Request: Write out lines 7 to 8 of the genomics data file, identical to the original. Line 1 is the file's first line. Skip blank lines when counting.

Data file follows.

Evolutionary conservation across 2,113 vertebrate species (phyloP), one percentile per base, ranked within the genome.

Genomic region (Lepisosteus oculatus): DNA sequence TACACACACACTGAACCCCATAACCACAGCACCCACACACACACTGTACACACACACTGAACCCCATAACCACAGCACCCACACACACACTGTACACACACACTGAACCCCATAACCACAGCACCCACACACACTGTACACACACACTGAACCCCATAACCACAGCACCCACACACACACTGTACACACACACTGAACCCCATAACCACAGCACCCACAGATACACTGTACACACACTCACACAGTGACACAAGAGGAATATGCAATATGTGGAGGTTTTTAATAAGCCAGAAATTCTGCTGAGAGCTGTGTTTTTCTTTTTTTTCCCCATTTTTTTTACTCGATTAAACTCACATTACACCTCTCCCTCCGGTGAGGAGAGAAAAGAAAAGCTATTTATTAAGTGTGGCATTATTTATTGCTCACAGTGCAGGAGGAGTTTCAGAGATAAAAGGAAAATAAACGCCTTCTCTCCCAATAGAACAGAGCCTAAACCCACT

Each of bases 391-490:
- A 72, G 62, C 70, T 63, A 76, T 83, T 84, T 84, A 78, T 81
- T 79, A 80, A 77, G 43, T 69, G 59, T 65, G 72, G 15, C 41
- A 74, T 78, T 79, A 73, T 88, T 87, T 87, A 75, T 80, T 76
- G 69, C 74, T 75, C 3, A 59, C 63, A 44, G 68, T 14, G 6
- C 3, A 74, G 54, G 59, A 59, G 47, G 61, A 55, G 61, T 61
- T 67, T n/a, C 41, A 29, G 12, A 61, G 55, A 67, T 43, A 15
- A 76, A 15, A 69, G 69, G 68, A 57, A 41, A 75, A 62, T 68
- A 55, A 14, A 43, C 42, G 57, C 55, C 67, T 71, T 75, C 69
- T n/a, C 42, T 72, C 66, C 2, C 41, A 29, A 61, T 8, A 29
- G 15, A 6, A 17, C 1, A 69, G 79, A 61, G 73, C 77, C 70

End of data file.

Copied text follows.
- G 69, C 74, T 75, C 3, A 59, C 63, A 44, G 68, T 14, G 6
- C 3, A 74, G 54, G 59, A 59, G 47, G 61, A 55, G 61, T 61